> have complete access to the data on it... Is the ntfs module that
> different? Just curious.

Do you have partitions on that memory stick?

--
Alan McKinnon
alan dot mckinnon at gmail dot com
--
gentoo-user@lists.gentoo.org mailing list
 
Old 01-18-2008, 06:19 PM
Jerry McBride
 
Default "loopback mount" hard-drive image created with dd?

On Friday 18 January 2008 01:54:58 pm Alan McKinnon wrote:
> On Friday 18 January 2008, Jerry McBride wrote:
> > On Friday 18 January 2008 01:01:18 pm Alan McKinnon wrote:
> > > Won't work. He already said the .iso is a *disk* image, not a *file
> > > system* image.
> > >
> > > The ntfs driver (or any sane file system driver) will not know what
> > > to do with a block image complete with partition tables and boot
> > > records.
> > >
> > > alan
> >
> > I don't doubt what you wrote, but I've done exactly that many times
> > and never had a problem. Is this some kind of ntfs support issue?
> >
> > Just this morning, I ran dd to make an image of a usbstick I dearly
> > love... I just now mounted the image as vfat as stated above and I
> > have complete access to the data on it... Is the ntfs module that
> > different? Just curious.
>
> Do you have partitions on that memory stick?
>

Yes.


--


From the Desk of: Jerome D. McBride
--
gentoo-user@lists.gentoo.org mailing list
 
Old 01-18-2008, 06:38 PM
Jerry McBride
 
Default "loopback mount" hard-drive image created with dd?

On Friday 18 January 2008 02:19:21 pm Jerry McBride wrote:
> On Friday 18 January 2008 01:54:58 pm Alan McKinnon wrote:
> > On Friday 18 January 2008, Jerry McBride wrote:
> > > On Friday 18 January 2008 01:01:18 pm Alan McKinnon wrote:
> > > > Won't work. He already said the .iso is a *disk* image, not a *file
> > > > system* image.
> > > >
> > > > The ntfs driver (or any sane file system driver) will not know what
> > > > to do with a block image complete with partition tables and boot
> > > > records.
> > > >
> > > > alan
> > >
> > > I don't doubt what you wrote, but I've done exactly that many times
> > > and never had a problem. Is this some kind of ntfs support issue?
> > >
> > > Just this morning, I ran dd to make an image of a usbstick I dearly
> > > love... I just now mounted the image as vfat as stated above and I
> > > have complete access to the data on it... Is the ntfs module that
> > > different? Just curious.
> >
> > Do you have partitions on that memory stick?
>
> Yes.
>


OK... It just got through my dense head! He has "multiple partitions" in his
disk image, not one....

What I proposed will fail in that case, but will work with "just one"
partition in the image...

It's a shame too.

Cheers.


--


From the Desk of: Jerome D. McBride
--
gentoo-user@lists.gentoo.org mailing list
 
Old 01-18-2008, 07:35 PM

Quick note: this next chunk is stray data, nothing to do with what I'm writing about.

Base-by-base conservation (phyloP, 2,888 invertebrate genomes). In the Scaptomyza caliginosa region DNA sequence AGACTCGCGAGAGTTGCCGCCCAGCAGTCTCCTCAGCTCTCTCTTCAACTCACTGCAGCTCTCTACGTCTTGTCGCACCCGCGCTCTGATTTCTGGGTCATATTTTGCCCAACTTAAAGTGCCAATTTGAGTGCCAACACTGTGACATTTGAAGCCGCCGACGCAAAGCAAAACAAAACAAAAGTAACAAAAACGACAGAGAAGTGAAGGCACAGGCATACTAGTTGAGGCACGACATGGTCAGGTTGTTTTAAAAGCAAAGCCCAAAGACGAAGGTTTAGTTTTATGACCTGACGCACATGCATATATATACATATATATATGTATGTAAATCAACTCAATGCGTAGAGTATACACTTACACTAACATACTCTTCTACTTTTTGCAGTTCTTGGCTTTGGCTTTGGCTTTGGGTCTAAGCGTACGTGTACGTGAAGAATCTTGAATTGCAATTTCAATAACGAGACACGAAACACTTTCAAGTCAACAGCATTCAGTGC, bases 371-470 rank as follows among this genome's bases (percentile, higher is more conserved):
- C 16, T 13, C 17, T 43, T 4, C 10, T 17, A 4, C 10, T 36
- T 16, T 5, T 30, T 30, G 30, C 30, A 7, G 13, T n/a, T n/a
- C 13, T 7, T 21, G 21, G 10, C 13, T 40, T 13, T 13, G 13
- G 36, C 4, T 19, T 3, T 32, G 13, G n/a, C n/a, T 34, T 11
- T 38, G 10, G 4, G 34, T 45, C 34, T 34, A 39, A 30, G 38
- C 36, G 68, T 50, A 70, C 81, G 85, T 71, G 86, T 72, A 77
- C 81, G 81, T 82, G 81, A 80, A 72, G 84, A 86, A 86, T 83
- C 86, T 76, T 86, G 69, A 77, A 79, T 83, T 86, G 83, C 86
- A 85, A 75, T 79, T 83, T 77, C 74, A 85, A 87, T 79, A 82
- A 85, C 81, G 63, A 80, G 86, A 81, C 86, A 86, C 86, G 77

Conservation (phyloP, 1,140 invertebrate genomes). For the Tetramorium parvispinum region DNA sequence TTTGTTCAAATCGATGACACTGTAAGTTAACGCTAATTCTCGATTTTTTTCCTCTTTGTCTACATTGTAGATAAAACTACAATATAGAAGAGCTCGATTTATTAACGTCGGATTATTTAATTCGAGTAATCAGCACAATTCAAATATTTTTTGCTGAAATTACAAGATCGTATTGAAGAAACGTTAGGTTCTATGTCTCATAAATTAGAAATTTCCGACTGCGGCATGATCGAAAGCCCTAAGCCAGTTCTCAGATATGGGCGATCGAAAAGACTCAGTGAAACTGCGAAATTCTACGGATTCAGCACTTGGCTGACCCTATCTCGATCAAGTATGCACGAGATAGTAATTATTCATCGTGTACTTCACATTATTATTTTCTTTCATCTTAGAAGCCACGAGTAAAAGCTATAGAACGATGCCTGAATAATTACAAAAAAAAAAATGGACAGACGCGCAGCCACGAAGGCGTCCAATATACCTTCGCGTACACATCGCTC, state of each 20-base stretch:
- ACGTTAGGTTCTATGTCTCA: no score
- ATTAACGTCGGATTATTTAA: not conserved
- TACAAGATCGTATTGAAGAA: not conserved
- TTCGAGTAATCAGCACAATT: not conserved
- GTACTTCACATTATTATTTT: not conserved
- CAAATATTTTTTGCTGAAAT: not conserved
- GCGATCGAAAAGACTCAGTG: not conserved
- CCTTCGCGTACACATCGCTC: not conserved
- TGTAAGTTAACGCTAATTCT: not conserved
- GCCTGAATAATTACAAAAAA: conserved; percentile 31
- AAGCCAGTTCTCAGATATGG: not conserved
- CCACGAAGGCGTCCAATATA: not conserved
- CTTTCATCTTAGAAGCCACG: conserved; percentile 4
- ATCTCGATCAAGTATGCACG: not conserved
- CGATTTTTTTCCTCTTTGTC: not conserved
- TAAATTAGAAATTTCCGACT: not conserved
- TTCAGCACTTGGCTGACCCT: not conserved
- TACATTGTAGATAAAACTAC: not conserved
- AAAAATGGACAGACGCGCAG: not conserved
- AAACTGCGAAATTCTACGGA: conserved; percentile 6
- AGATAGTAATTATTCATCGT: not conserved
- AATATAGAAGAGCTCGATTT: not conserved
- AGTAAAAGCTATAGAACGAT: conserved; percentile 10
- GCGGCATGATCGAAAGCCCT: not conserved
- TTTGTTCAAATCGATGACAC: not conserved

Mick
 
Default "loopback mount" hard-drive image created with dd?

On Friday 18 January 2008, Jerry McBride wrote:
> On Friday 18 January 2008 02:19:21 pm Jerry McBride wrote:
> > On Friday 18 January 2008 01:54:58 pm Alan McKinnon wrote:
> > > On Friday 18 January 2008, Jerry McBride wrote:
> > > > On Friday 18 January 2008 01:01:18 pm Alan McKinnon wrote:
> > > > > Won't work. He already said the .iso is a *disk* image, not a *file
> > > > > system* image.
> > > > >
> > > > > The ntfs driver (or any sane file system driver) will not know what
> > > > > to do with a block image complete with partition tables and boot
> > > > > records.
> > > > >
> > > > > alan
> > > >
> > > > I don't doubt what you wrote, but I've done exactly that many times
> > > > and never had a problem. Is this some kind of ntfs support issue?
> > > >
> > > > Just this morning, I ran dd to make an image of a usbstick I dearly
> > > > love... I just now mounted the image as vfat as stated above and I
> > > > have complete access to the data on it... Is the ntfs module that
> > > > different? Just curious.
> > >
> > > Do you have partitions on that memory stick?
> >
> > Yes.
>
> OK... It just got through my dense head! He has "multiple partitions" in
> his disk image, not one....
>
> What I proposed will fail in that case, but will work with "just one"
> partition in the image...
>
> It's a shame too.
>
> Cheers.

I have mounted through loopback USB stick images that I dd onto my hard drive,
but had no partition table (like a floppy sort of thing). I am thinking
aloud here, could the OP chainload the NTFS image using Grub -
notwithstanding that Vista is using a slightly different booting scheme than
the WinXP NTLDR.exe?

http://en.wikipedia.org/wiki/Windows_Vista_Startup_Process

--
Regards,
Mick
 

Thread Tools




All times are GMT. The time now is 12:59 AM.

VBulletin, Copyright ©2000 - 2014, Jelsoft Enterprises Ltd.
Content Relevant URLs by vBSEO ©2007, Crawlability, Inc.
Copyright 2007 - 2008, www.linux-archive.org